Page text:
- Enrollments on HealthCare.gov are down almost 12 percent from last year at the same time.
- The end of the individual mandate, higher employment and a greatly reduced marketing budget are all likely contributing to fewer Americans using the exchange.
- Open enrollment ends on Dec. 15, and anyone who wants to get insurance on the exchange or renew a plan there for 2019 needs to log on before then.
Enrollments in Obamacare are down, compared with last year. The Center for Medicare & Medicaid Services revealed on Dec. 12 that around 934,000 people selected plans from HealthCare.gov during week six of open enrollment, totaling more than 4.1 million. That compared to 1.1 million and 4.7 million during the same period in 2017 made for a decrease of 13 and 11.7 percent, respectively.
So why are enrollments down? A number of likely factors combined to cause the drops. The fact that the individual mandate was repealed as a part of the Republican tax cuts is likely playing a large role, as is the fact that the marketing budget for HealthCare.gov was slashed to just $10 million this year from $36 million last year and $63 million the year prior. However, record low unemployment could mean more people have health insurance through their job than last year.
However, there’s always a big surge of enrollees as procrastinators rush in immediately before the deadline. It could just be that more people are straggling this year toward the Dec. 15 deadline. If you’re one of those people who’s waiting until the last few days to secure your 2019 health plan, these tips can help you get the right plan at the right price.
Here’s a quick look at some key things to know before you sign up for health insurance.
1. Open Enrollment Could Be Different in Your State
Several states operate their own health insurance marketplaces, meaning you’ll need to visit those exchanges instead of HealthCare.gov. In these cases, your open enrollment period might not be the same. Fortunately, these states offer at least as much time, if not more, to make a decision.
Here are some open enrollment periods that might differ from HealthCare.gov:
- California: Oct. 15, 2018, to Jan. 15, 2019
- Colorado: Nov. 1, 2018, to Jan. 15, 2019
- Massachusetts: Nov. 1, 2018, to Jan. 23, 2019
- Minnesota: Nov. 1, 2018, to Jan. 13, 2019
- Rhode Island: Nov. 1 to Dec. 31, 2018
- Washington, D.C.: Nov. 1, 2018, to Jan. 31, 2019
Note that you can continue to sign up for 2019 coverage in Washington, D.C. through the end of January, but the last day for plans with an effective date of Jan. 1, 2019 is Dec. 15.
2. You Won’t Get a Tax Penalty for Not Having Insurance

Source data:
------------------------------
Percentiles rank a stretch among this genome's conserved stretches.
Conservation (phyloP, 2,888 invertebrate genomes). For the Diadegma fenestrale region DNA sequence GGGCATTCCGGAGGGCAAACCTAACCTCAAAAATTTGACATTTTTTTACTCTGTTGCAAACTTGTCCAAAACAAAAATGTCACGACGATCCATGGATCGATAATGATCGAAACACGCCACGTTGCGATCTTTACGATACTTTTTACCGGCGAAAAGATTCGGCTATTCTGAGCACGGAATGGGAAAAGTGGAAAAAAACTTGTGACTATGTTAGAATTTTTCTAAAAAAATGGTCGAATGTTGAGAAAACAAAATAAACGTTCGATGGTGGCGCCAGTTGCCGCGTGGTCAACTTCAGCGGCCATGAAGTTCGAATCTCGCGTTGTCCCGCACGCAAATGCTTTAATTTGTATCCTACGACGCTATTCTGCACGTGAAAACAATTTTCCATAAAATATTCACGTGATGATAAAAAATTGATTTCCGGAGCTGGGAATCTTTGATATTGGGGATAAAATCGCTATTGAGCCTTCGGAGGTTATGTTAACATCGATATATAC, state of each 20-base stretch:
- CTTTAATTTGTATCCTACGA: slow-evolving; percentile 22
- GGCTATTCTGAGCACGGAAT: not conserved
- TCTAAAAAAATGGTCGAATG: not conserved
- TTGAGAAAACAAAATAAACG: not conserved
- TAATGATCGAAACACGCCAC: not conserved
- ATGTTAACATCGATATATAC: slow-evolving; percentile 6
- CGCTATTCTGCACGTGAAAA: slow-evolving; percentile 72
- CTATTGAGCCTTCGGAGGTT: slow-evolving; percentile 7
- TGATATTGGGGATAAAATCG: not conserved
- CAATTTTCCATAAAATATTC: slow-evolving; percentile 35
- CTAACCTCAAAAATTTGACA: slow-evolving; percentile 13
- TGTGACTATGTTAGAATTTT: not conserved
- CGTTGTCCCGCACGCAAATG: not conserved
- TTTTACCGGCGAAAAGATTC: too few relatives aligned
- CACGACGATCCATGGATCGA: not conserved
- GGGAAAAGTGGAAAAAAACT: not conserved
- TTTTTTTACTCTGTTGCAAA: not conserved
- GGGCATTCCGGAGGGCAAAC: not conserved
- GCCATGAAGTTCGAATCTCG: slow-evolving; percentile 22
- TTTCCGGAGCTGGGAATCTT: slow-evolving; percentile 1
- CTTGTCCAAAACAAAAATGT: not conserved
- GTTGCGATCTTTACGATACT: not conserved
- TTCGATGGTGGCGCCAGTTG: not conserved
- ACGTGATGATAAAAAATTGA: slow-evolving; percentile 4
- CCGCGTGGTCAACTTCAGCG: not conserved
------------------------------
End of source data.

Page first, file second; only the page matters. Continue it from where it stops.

The individual mandate — a tax penalty imposed on adults without qualifying coverage — has been eliminated for 2019 and beyond, so there’s no financial penalty for going without coverage this year, not counting the cost of getting sick or injured and having to pay out of pocket.
3. Cheaper ‘Catastrophic’ Plans Are Available to Everyone This Year
The so-called “catastrophic plans” — bare-bones plans with low premiums but limited coverage — are now available to anyone under the age of 30, along with those who qualify for a “hardship exemption.” There’s a variety of potential exemptions, including but not limited to being homeless, getting evicted or being the victim of a fire or flood.
4. Premiums Might Be Lower This Year
The average premium payment for plans on HealthCare.gov will fall by 1.5 percent this year, according to the Centers for Medicare and Medicaid Services — marking the first year that premiums have dropped since the marketplace went into effect in 2014. In Tennessee, premiums are dropping by 26.2 percent.
5. Open Enrollment Is Your One Chance to Make Changes to Your Plan
The open enrollment period is your one chance to make changes. So, whether you want to simply renew your current plan or to change your coverage level or provider, be sure to do so before open enrollment is over or you’ll be stuck until 2020.
6. If You Make More Than $48,560 a Year, You’re Not Eligible for Subsidies
The subsidies to help bear the costs of insurance premiums are based on the federal poverty level, and anyone making more than four times that won’t qualify for subsidies. That means — based on the 2018 FPL of $12,140 for individuals — you won’t qualify for financial aid if you’re making more than $48,560.
That changes, though, depending on the size of your family. Here’s a table showing the poverty level and the income at which you’re no longer eligible depending on the size of your household:
|Income Threshold for Healthcare Subsidy Eligibility|
|Size of Household||Federal Poverty Level||Maximum Income to Qualify|
Keep reading to see how an ER visit helped one person realize the value of health insurance.
More on Health and Saving Money
- Pros and Cons of Flexible Spending Accounts
- The Financial Pros and Cons of Repealing the Affordable Care Act
- 5 Ways You’ll Benefit From Walmart Entering the $3T Healthcare Market
- Watch: 4 Ways Being Healthy Can Save You Money
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